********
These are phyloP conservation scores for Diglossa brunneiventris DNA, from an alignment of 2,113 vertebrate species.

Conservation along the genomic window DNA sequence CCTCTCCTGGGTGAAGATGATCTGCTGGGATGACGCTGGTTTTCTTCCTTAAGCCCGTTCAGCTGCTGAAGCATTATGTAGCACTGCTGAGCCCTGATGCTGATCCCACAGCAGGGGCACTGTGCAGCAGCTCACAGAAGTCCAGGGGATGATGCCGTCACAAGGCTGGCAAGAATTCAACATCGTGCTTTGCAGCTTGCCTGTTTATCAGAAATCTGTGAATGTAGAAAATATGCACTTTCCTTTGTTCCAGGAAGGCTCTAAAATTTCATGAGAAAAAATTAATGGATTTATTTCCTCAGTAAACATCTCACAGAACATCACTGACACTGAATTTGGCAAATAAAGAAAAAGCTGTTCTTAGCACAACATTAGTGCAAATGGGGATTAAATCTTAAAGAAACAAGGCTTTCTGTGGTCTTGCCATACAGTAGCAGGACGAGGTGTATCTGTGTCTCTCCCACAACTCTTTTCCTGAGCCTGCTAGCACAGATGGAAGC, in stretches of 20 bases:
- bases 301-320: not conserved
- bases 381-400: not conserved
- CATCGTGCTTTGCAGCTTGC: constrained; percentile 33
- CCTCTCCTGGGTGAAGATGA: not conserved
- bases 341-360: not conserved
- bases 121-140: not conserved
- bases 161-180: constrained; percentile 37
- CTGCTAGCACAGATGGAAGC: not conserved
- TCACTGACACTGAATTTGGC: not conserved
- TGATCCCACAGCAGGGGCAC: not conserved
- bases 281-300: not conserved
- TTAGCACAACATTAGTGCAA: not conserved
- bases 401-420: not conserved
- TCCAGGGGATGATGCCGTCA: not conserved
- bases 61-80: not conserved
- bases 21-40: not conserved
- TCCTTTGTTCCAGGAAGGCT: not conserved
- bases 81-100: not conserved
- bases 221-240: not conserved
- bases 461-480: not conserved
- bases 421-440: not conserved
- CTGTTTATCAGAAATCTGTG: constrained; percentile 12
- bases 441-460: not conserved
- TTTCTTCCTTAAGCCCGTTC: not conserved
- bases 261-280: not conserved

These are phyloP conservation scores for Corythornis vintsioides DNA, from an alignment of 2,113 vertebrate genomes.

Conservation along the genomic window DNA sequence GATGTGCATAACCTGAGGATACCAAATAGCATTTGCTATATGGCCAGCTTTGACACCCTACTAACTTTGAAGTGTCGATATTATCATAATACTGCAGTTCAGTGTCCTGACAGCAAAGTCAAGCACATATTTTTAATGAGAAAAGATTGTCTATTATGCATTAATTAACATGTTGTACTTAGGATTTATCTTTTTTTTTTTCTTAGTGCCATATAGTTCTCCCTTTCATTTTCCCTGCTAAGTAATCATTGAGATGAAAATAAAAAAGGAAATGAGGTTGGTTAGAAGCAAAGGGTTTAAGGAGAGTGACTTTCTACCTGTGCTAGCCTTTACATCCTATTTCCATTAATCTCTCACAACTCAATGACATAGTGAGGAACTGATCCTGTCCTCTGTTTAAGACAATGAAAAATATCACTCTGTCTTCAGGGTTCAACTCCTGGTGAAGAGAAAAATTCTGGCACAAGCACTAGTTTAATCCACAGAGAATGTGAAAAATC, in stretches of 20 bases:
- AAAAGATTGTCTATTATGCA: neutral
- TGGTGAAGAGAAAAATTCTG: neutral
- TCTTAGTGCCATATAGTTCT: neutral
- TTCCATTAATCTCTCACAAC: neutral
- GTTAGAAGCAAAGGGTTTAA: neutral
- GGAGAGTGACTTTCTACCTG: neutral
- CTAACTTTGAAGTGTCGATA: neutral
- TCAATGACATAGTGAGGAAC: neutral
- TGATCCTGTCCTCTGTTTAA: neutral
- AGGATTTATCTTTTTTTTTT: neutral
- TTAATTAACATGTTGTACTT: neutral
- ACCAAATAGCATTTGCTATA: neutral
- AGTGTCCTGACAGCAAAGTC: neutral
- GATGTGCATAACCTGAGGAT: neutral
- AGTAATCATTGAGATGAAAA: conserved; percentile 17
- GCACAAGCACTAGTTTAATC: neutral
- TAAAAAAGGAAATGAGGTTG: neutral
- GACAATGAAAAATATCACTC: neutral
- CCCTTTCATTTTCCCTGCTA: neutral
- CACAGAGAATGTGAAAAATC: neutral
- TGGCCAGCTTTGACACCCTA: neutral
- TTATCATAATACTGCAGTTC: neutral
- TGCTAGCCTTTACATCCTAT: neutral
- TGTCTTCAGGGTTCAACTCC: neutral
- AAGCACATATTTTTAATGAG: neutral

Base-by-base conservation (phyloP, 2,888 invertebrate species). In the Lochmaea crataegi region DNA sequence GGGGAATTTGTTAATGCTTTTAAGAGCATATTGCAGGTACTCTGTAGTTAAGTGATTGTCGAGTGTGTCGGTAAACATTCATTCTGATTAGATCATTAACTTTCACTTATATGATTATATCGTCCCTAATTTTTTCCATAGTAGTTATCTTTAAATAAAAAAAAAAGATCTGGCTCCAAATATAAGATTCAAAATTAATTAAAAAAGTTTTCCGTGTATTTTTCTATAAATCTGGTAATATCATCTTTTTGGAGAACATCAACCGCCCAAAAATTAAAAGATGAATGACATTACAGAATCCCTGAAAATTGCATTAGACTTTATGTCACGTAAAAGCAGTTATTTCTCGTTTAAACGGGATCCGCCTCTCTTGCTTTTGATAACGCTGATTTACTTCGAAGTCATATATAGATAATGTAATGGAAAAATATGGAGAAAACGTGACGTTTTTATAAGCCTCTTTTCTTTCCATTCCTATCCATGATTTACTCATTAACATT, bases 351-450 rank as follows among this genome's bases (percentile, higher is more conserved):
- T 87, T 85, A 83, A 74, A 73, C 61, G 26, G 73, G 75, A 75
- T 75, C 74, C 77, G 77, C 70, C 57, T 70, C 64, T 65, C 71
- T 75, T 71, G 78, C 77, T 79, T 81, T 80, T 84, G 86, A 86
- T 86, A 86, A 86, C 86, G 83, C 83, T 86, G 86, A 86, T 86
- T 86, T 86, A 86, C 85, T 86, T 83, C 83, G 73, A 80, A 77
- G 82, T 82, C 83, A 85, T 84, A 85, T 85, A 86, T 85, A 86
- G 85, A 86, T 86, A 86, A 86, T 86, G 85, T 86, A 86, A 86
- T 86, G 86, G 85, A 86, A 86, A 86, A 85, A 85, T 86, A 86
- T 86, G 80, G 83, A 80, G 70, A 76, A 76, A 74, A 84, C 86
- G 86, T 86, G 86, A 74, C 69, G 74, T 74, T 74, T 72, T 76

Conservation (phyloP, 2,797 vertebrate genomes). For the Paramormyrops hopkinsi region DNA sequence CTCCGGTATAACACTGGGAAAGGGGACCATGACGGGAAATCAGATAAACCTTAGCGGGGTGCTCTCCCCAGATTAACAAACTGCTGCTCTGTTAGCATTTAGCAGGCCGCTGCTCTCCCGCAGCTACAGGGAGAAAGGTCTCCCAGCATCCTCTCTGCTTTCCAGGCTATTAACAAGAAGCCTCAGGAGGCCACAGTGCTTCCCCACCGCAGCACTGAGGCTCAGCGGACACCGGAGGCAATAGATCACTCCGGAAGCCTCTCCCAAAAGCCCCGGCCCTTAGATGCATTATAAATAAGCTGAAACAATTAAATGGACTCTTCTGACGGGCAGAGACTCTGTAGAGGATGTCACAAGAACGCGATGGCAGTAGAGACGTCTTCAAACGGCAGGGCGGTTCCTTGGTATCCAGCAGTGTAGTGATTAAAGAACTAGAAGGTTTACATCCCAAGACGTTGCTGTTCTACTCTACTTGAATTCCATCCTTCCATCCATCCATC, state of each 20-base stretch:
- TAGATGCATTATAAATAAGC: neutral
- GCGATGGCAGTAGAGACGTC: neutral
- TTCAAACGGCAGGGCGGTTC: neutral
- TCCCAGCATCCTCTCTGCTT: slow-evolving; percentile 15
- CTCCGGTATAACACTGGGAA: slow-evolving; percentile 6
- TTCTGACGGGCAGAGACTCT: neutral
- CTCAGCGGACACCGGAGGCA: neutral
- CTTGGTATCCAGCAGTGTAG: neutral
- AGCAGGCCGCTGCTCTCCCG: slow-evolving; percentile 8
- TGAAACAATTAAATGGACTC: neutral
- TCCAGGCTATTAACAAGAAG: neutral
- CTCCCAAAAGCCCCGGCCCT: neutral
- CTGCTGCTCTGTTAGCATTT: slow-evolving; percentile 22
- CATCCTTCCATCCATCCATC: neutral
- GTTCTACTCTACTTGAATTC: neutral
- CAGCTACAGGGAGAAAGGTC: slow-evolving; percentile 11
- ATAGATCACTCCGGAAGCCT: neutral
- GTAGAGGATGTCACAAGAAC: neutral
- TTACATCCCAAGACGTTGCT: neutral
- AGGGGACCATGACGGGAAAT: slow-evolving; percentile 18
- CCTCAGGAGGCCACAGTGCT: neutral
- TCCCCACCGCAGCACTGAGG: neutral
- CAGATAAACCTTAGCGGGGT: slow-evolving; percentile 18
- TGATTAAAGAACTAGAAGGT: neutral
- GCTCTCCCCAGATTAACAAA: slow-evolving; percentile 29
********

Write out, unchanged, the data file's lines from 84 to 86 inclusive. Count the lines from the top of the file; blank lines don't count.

- GTAGAGGATGTCACAAGAAC: neutral
- TTACATCCCAAGACGTTGCT: neutral
- AGGGGACCATGACGGGAAAT: slow-evolving; percentile 18